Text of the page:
A lightly spiced gingerbread linzer cookie sandwiching a delightful layer of homemade hazelnut coffee praline. Make these double or single layered!
Prep Time 15 minutes
Cook Time 15 minutes
Chill time 30 minutes
Total Time 1 hour
Category Cookies
Servings 1 dozen double layered linzers


for the hazelnut coffee praline filling

  • cup (43g) hazelnuts
  • ¼ tsp (1g) sea salt
  • ½ cup (100g) granulated sugar
  • 2-3 tbsp (30ml) freshly brewed espresso
  • 2 oz bitter-sweet chocolate finely chopped
  • ½ tsp coconut oil (optional)

for the gingerbread linzer cookie

  • ¼ cup + 3 tbsp (100g) unsalted butter softened to room temperature
  • 1 tbsp (15ml) vanilla extract
  • ¼ cup (30g) powdered sugar
  • 1 tbsp (12g) granulated sugar
  • ¼ tsp (1g) kosher salt
  • 1 small egg yolk
  • cup (30g) almond flour
  • 1 cup (120g) all-purpose or cake flour
  • 1 tbsp (5g) ground ginger
  • ¼ tsp (2g) ground nutmeg
  • tsp (1g) ground cardamon
  • 1 tbsp (15ml) molasses


for the hazelnut coffee praline filling

  • Preheat the oven to 375°F and spread the hazelnuts in an even layer in a baking pan.
  • Roast the hazelnuts for 5 minutes - They should smell nutty, not bitter. Remove skins by placing in a kitchen towel balled-up and rubbing vigorously. Discard skins.
  • Make the caramel by placing the granulated sugar in a deep, but small sauce pot over medium low heat. (Don't heat on high or it will burn, be patient) Let the caramel melt into puddles of sugar granules, only mixing occasionally by swirling the pan. Once all the sugar is melted into a deep brown color, and is a liquid consistency, pour caramel over hazelnuts (in a baking tray) in an even layer with no gaps. Freeze for at least 10 minutes to harden.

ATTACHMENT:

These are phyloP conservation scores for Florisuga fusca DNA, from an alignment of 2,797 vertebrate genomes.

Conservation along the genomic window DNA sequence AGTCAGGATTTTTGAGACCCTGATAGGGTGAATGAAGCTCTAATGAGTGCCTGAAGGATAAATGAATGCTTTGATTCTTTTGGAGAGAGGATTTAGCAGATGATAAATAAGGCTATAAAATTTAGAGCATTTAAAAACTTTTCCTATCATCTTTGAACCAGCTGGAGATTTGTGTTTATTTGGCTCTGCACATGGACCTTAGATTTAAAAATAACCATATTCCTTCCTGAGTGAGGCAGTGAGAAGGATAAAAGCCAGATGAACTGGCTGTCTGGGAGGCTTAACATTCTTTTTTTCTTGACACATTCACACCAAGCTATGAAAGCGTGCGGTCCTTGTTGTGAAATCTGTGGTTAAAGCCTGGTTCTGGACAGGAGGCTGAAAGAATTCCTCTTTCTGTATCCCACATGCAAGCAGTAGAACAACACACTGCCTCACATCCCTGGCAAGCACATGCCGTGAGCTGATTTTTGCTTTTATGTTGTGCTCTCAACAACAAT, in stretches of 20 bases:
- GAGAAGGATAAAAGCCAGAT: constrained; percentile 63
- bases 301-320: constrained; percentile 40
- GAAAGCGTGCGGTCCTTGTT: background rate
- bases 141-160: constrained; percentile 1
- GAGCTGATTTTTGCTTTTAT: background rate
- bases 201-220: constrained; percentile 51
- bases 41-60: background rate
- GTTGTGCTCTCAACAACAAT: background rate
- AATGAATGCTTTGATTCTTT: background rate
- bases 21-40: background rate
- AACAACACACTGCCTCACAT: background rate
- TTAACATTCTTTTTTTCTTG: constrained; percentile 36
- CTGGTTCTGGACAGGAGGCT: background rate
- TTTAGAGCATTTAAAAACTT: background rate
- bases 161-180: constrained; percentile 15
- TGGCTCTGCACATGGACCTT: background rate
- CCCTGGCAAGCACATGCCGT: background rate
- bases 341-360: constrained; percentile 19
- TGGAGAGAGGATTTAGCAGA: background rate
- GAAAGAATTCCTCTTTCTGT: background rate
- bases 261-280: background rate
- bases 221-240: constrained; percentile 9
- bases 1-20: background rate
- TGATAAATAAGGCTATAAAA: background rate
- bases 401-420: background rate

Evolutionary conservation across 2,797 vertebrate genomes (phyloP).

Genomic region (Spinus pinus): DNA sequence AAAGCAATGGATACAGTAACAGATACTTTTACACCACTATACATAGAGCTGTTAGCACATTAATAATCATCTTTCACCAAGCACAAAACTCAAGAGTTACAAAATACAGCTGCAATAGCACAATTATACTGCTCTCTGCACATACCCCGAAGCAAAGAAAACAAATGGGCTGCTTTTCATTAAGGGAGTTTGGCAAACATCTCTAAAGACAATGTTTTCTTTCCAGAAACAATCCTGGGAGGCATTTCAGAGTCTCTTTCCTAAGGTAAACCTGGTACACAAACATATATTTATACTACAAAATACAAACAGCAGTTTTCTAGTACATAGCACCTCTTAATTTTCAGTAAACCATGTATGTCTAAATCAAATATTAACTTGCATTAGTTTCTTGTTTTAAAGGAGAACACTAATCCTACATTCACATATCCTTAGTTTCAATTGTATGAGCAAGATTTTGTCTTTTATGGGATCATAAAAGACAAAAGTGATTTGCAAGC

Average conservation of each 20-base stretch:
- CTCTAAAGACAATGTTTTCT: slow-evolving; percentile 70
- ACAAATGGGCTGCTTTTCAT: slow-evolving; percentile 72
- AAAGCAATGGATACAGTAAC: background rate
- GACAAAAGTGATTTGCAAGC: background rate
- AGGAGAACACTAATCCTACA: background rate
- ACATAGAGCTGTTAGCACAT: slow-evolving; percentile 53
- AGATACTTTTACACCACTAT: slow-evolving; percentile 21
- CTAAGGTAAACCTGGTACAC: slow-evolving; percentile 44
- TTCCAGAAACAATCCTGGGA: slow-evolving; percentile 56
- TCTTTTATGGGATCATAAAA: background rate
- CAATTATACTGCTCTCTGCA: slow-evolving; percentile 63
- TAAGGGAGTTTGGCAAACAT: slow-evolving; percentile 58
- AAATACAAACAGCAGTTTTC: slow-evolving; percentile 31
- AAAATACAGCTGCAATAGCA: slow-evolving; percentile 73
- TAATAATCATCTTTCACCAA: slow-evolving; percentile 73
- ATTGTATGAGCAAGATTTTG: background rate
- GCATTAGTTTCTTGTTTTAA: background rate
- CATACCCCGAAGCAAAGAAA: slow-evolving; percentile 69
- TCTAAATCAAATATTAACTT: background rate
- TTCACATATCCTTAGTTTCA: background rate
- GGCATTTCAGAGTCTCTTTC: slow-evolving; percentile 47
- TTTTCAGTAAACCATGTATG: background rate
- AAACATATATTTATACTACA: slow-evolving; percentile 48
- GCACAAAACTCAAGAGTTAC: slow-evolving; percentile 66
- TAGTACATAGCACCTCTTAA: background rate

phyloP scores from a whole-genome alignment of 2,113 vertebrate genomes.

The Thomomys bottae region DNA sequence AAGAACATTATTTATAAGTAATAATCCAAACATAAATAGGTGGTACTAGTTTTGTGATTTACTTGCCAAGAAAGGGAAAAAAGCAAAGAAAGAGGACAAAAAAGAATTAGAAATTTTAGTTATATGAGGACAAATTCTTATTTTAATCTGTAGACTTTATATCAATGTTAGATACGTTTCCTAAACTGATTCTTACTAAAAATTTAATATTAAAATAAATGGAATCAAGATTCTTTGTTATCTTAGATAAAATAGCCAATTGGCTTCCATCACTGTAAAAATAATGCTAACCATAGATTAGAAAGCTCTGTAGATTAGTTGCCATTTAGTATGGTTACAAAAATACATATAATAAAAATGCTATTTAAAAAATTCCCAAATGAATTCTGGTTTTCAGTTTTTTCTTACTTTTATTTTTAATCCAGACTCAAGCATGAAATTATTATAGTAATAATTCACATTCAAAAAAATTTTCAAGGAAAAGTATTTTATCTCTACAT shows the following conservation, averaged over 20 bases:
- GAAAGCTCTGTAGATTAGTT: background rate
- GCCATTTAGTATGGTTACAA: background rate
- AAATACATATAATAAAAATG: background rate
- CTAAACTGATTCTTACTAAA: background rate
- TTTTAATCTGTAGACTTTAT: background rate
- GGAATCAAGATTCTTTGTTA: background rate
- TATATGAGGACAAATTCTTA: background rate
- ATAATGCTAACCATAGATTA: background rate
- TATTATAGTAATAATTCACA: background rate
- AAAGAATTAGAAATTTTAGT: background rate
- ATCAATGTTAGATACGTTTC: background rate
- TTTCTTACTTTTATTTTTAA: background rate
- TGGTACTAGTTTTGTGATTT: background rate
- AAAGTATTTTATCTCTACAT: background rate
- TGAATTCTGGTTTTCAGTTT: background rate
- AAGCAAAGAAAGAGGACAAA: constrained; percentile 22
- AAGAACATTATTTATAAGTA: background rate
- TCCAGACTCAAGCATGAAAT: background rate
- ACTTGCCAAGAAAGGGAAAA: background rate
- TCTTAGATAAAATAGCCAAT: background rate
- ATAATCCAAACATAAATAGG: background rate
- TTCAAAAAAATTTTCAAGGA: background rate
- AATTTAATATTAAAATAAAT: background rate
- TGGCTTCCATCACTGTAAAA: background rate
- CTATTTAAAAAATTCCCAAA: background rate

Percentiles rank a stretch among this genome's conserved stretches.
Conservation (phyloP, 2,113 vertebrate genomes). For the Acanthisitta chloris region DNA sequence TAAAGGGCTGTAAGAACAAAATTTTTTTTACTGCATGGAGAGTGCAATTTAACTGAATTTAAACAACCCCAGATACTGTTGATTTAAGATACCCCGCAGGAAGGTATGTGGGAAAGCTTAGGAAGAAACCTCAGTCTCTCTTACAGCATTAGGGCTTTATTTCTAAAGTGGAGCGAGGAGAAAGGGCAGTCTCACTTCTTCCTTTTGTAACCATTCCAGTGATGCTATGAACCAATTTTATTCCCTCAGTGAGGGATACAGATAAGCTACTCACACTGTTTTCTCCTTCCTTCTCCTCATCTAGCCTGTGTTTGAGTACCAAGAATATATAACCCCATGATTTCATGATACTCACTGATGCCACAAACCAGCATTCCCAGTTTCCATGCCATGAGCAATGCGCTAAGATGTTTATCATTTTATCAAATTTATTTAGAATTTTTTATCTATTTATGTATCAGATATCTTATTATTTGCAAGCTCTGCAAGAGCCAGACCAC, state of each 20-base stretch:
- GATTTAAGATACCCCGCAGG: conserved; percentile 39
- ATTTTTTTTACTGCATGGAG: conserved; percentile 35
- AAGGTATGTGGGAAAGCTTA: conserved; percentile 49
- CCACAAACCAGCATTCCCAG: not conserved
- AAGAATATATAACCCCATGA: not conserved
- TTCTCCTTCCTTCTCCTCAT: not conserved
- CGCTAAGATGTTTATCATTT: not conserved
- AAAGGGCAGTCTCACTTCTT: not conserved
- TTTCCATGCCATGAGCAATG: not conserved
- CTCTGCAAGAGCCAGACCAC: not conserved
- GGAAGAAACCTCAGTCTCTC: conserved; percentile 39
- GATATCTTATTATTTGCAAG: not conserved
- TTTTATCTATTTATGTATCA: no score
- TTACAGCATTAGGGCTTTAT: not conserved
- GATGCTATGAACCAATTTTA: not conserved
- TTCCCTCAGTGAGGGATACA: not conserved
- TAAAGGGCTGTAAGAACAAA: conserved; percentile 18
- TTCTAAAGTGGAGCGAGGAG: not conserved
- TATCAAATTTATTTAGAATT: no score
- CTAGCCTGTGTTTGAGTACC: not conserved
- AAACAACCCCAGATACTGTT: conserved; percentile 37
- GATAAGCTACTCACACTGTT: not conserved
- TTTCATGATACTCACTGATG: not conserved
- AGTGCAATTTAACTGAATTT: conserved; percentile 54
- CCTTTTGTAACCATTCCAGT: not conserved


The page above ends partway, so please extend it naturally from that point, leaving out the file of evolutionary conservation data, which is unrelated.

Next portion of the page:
• Melt the chocolate either with a double boiler or in the microwave until ribbony and stir in the coconut oil (this will make the chocolate glossy and easy to handle)
  • Break into shards and place in a high speed blender/food processor. Blend on high speed until a thick paste form. Add the salt, chocolate/coconut oil mixture, and coffee (more if needed) until the nut paste is smooth enough to spread. Store in a covered glass container at room temp until ready to use.

for the gingerbread linzer cookie

  • Preheat the oven to 320°F, preferably, at the convection setting and line a baking tray with parchment paper.
  • In the bowl of a stand mixer fitting with the paddle attachment, cream the softened butter on medium-low speed until smooth. Sift in the powdered sugar, and add vanilla extract, granulated sugar, and salt. Cream again until sugar is dissolved and the mixture is smooth.
  • Pour in the egg yolk and molasses and mix on medium speed until the egg is fully incorporated, and batter is smooth.
  • Sift in almond flour, all-purpose flour, ground ginger, nutmeg, ground cardamon. Fold to combine until no streaks of flour remain and the dough holds together when pressed. If the dough is tough, stream in milk 1 teaspoon at a time. 
  • Tip out dough on a lightly floured surface, and form into a flat 1 inch thick disc. Chill the disc for 20 minutes in the fridge before rolling out to 1/4 inch thick.
  • Using a fluted 2" long cookie cutter, cut out 18 shapes and place on prepped baking tray. Use a 1/2 inch round cutter to cut-out the centres of half of the cookies.
  • Chill cookies for 5 minutes in the freezer or 10 minutes in the fridge. Bake the cookies in a convection oven (circulates air) for 10-13 minutes or at 14-16 minutes for conventional bake until the edges are slightly golden brown. Remove and cool for 5 minutes before removing to a wire rack to cool completely. 

to assemble

  • Place a dollop of hazelnut coffee filling in the center of a full cookie and sandwich with a cut-out one. Repeat with remaining cookies.


NOTE: I used a special Linzer cookie stamp that carves out the center for my filling. That way I made 18 cookies. By making the traditional way with 2 layers, this recipe makes 9.